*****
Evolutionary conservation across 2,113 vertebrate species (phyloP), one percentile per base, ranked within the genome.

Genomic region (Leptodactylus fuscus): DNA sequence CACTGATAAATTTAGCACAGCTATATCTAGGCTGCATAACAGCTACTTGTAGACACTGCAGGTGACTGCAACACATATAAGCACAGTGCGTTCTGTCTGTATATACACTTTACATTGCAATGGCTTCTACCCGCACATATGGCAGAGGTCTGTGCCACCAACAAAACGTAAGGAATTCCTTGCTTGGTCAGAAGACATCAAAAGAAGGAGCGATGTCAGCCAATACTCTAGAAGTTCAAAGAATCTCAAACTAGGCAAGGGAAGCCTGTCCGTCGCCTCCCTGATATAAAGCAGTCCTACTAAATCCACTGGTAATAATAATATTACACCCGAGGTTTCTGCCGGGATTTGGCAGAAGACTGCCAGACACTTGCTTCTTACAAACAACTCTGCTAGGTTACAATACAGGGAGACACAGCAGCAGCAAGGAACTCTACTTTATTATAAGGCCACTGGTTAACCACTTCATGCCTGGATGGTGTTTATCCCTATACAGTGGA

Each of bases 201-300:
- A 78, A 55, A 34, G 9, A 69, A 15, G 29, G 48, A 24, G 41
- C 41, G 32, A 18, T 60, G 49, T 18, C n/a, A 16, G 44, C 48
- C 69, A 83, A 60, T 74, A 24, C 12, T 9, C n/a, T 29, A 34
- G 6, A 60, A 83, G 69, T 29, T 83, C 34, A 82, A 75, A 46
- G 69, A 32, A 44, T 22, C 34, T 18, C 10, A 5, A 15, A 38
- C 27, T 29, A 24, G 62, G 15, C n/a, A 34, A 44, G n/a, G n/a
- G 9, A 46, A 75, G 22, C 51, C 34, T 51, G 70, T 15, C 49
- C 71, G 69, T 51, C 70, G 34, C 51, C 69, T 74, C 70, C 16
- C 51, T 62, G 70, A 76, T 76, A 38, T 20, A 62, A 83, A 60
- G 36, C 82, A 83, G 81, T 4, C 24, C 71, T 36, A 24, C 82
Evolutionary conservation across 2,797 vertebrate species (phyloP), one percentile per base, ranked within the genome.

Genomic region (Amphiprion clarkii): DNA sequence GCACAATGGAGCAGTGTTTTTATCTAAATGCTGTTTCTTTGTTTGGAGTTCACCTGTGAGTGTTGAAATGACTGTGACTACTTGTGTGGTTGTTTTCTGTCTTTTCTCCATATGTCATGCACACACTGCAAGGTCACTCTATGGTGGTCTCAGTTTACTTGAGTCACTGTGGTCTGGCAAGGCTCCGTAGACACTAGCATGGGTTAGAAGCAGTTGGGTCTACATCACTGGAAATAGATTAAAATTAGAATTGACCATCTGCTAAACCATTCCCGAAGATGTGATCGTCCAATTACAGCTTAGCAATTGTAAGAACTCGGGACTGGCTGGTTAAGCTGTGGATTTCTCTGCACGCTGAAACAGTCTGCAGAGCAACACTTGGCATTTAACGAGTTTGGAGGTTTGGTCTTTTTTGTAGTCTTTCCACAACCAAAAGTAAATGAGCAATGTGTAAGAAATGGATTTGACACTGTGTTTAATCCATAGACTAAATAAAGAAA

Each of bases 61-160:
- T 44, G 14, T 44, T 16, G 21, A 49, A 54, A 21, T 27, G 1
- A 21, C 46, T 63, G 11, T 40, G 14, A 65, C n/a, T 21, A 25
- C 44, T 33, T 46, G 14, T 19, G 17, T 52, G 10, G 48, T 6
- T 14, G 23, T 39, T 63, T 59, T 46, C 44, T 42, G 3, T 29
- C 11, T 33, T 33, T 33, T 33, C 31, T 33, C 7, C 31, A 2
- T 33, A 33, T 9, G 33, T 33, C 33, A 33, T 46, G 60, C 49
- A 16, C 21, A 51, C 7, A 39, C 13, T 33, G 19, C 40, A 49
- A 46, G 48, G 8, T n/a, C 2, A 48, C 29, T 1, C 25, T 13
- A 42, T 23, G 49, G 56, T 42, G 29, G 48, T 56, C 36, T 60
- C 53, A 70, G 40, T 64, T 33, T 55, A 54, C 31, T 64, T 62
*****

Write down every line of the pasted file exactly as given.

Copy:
Evolutionary conservation across 2,113 vertebrate species (phyloP), one percentile per base, ranked within the genome.

Genomic region (Leptodactylus fuscus): DNA sequence CACTGATAAATTTAGCACAGCTATATCTAGGCTGCATAACAGCTACTTGTAGACACTGCAGGTGACTGCAACACATATAAGCACAGTGCGTTCTGTCTGTATATACACTTTACATTGCAATGGCTTCTACCCGCACATATGGCAGAGGTCTGTGCCACCAACAAAACGTAAGGAATTCCTTGCTTGGTCAGAAGACATCAAAAGAAGGAGCGATGTCAGCCAATACTCTAGAAGTTCAAAGAATCTCAAACTAGGCAAGGGAAGCCTGTCCGTCGCCTCCCTGATATAAAGCAGTCCTACTAAATCCACTGGTAATAATAATATTACACCCGAGGTTTCTGCCGGGATTTGGCAGAAGACTGCCAGACACTTGCTTCTTACAAACAACTCTGCTAGGTTACAATACAGGGAGACACAGCAGCAGCAAGGAACTCTACTTTATTATAAGGCCACTGGTTAACCACTTCATGCCTGGATGGTGTTTATCCCTATACAGTGGA

Each of bases 201-300:
- A 78, A 55, A 34, G 9, A 69, A 15, G 29, G 48, A 24, G 41
- C 41, G 32, A 18, T 60, G 49, T 18, C n/a, A 16, G 44, C 48
- C 69, A 83, A 60, T 74, A 24, C 12, T 9, C n/a, T 29, A 34
- G 6, A 60, A 83, G 69, T 29, T 83, C 34, A 82, A 75, A 46
- G 69, A 32, A 44, T 22, C 34, T 18, C 10, A 5, A 15, A 38
- C 27, T 29, A 24, G 62, G 15, C n/a, A 34, A 44, G n/a, G n/a
- G 9, A 46, A 75, G 22, C 51, C 34, T 51, G 70, T 15, C 49
- C 71, G 69, T 51, C 70, G 34, C 51, C 69, T 74, C 70, C 16
- C 51, T 62, G 70, A 76, T 76, A 38, T 20, A 62, A 83, A 60
- G 36, C 82, A 83, G 81, T 4, C 24, C 71, T 36, A 24, C 82
Evolutionary conservation across 2,797 vertebrate species (phyloP), one percentile per base, ranked within the genome.

Genomic region (Amphiprion clarkii): DNA sequence GCACAATGGAGCAGTGTTTTTATCTAAATGCTGTTTCTTTGTTTGGAGTTCACCTGTGAGTGTTGAAATGACTGTGACTACTTGTGTGGTTGTTTTCTGTCTTTTCTCCATATGTCATGCACACACTGCAAGGTCACTCTATGGTGGTCTCAGTTTACTTGAGTCACTGTGGTCTGGCAAGGCTCCGTAGACACTAGCATGGGTTAGAAGCAGTTGGGTCTACATCACTGGAAATAGATTAAAATTAGAATTGACCATCTGCTAAACCATTCCCGAAGATGTGATCGTCCAATTACAGCTTAGCAATTGTAAGAACTCGGGACTGGCTGGTTAAGCTGTGGATTTCTCTGCACGCTGAAACAGTCTGCAGAGCAACACTTGGCATTTAACGAGTTTGGAGGTTTGGTCTTTTTTGTAGTCTTTCCACAACCAAAAGTAAATGAGCAATGTGTAAGAAATGGATTTGACACTGTGTTTAATCCATAGACTAAATAAAGAAA

Each of bases 61-160:
- T 44, G 14, T 44, T 16, G 21, A 49, A 54, A 21, T 27, G 1
- A 21, C 46, T 63, G 11, T 40, G 14, A 65, C n/a, T 21, A 25
- C 44, T 33, T 46, G 14, T 19, G 17, T 52, G 10, G 48, T 6
- T 14, G 23, T 39, T 63, T 59, T 46, C 44, T 42, G 3, T 29
- C 11, T 33, T 33, T 33, T 33, C 31, T 33, C 7, C 31, A 2
- T 33, A 33, T 9, G 33, T 33, C 33, A 33, T 46, G 60, C 49
- A 16, C 21, A 51, C 7, A 39, C 13, T 33, G 19, C 40, A 49
- A 46, G 48, G 8, T n/a, C 2, A 48, C 29, T 1, C 25, T 13
- A 42, T 23, G 49, G 56, T 42, G 29, G 48, T 56, C 36, T 60
- C 53, A 70, G 40, T 64, T 33, T 55, A 54, C 31, T 64, T 62